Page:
It would be nice if the State had allocated almost $10-million to a Louisiana Music Hall of Fame, but hey, the Grammys will certainly attract people from around the country. Cyrus says the plans for the facility will include a Louisiana Pavilion to highlight local music and musicians.
There is also about 10,000 square feet allocated to the state’s music in the new Louisiana State Museum facility that will be constructed in Baton Rouge, across from the Capitol.
NEWS OF NOTE
Lots of new businesses are opening on Frenchmen Street, just outside my window, it seems: Old Dog, New Trick will open a second location just across from the new Mona’s; the old Faubourg Center is being renovated into a restaurant and music club by the same people who have converted the old Swiss Confectionery into Café Negril, a Caribbean-themed restaurant and music club. And right across the street from the OffBeat office is a major renovation of the old NO/AIDS Task Force offices into an upscale restaurant, rumored to be one of the Myriad Group restaurants of TriBeCa and Nobu fame in New Yawk City. Gee, wonder if they’ll have brass bands sitting in…
Entrepreneur/promoter Barry Mendelson is rumored to be returning to promote shows at the Orpheum in New Orleans…Summer Stages presents Schoolhouse Rock, Live! at the Fine Arts Theatre (1733 Constantinople St. at Baronne from June 22 through July 8. Summer Stages trains talented local kids in performance and theater in professionally-staged productions. Tickets are $22, adults and $14, children under 10, for a three-course buffet meal and show; $10 adults and $8 children under 10 for the show only. For further information, contact Julie Condy at (504) 598-3800 or email@example.com…We’re proud to announce that OffBeat has won two awards from the New Orleans Press Club: “Best Cartooning”: Bunny Matthews (for Vic and Nat’ly) and in the “Print Series” category—Bunny Matthews, Jeff Hannusch and Jon Pult for OffBeat’s Louisiana Music Masters series. Congratulations to our staff for keeping the music and culture alive!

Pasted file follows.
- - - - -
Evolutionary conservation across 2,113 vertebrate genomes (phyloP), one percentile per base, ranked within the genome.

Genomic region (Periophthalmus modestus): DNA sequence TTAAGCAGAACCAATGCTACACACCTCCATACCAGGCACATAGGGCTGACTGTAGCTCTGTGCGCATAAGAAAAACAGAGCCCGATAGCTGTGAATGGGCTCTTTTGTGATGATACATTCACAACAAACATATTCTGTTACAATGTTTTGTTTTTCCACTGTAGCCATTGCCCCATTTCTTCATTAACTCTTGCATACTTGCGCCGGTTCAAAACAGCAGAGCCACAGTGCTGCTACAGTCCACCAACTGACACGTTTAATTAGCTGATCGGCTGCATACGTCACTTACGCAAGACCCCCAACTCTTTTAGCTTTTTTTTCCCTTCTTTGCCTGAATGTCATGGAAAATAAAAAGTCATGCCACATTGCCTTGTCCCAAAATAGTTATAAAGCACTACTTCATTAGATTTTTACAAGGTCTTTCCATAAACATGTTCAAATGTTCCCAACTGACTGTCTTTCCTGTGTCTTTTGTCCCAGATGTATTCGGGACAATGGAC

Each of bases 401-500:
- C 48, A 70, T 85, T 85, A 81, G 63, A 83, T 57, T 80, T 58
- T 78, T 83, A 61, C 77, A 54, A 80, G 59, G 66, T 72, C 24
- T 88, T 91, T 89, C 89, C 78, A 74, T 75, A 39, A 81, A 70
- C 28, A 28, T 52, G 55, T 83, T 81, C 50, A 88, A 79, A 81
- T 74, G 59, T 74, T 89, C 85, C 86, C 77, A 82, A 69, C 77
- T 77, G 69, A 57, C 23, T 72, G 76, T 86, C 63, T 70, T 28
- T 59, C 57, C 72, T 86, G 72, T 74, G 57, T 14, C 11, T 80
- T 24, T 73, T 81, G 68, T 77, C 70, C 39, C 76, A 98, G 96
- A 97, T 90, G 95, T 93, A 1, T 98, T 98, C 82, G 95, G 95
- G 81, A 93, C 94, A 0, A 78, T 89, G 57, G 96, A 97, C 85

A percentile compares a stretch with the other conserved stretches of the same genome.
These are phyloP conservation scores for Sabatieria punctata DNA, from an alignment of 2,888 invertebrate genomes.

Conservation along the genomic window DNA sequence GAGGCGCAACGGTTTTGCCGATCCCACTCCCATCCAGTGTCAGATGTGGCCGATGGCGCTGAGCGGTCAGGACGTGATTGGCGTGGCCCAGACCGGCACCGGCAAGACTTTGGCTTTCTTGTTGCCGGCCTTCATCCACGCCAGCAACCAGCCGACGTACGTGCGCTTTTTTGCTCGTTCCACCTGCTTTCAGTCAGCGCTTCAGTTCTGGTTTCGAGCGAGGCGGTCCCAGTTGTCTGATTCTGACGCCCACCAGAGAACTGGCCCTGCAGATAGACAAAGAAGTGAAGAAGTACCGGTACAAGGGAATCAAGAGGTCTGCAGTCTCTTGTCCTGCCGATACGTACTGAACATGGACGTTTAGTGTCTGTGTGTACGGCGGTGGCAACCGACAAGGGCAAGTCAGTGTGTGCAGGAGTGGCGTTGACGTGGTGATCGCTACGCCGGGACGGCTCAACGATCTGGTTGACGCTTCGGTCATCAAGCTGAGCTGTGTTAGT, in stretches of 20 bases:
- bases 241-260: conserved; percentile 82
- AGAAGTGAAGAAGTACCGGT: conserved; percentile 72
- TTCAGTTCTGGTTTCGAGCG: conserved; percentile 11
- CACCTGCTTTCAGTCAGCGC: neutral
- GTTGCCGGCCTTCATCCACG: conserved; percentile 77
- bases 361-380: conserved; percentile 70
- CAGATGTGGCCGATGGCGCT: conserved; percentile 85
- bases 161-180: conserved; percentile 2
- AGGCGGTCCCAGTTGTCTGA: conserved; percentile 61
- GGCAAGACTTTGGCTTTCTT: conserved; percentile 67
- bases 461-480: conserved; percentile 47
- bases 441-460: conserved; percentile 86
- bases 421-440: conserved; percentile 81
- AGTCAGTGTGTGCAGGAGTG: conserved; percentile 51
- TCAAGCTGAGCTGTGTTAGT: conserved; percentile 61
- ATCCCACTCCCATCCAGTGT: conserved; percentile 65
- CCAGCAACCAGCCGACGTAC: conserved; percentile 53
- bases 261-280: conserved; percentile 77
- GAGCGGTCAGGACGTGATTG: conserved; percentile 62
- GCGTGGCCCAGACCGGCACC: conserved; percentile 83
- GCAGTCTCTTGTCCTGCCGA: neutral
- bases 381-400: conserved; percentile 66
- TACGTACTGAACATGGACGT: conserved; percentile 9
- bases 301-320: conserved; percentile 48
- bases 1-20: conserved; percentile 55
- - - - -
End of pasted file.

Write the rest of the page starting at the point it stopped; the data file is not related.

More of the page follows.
LOUISIANA MUSICAL POWER AND MIGHT
By now, all Louisiana musicians and music businesses have begun to receive calls and emails from Mark Fowler, OffBeat’s Listings Editor, and our staff to update your information in the upcoming Louisiana Music Directory. We’ll be emailing you again and sending out our usual mailer in the next few weeks.
We’re taking a bold step forward this year by making the 2001-2002 Louisiana Music Directory the harbinger of important news for the Louisiana music industry. The upcoming LMD will announce the “Most Influential People in the Louisiana Music Industry.” Look for it early this fall.
CELEBRATING SATCHMO’S BIRTHDAY
Finally, don’t forget about the upcoming Louis Armstrong Centennial celebration to be held in New Orleans this August. The Centennial includes a Louis Armstrong Centennial Conference produced by UNO (call 504-280-6680 for registration information); a “Tribute To Fathers of Jazz” Concert at the UNO Kiefer Arena featuring the entire Marsalis musical family and Harry Connick, Jr. (tickets available from Ticketmaster at 504-522-5555) and the Satchmo Summerfest, a free festival of food, music, a club crawl and kids’ activities produced by French Quarter Festivals, Inc. at the Old U.S. Mint (which is air-conditioned!). Get more information on the Summerfest by calling 504-522-5730 or go to www.satchmosummerfest.com.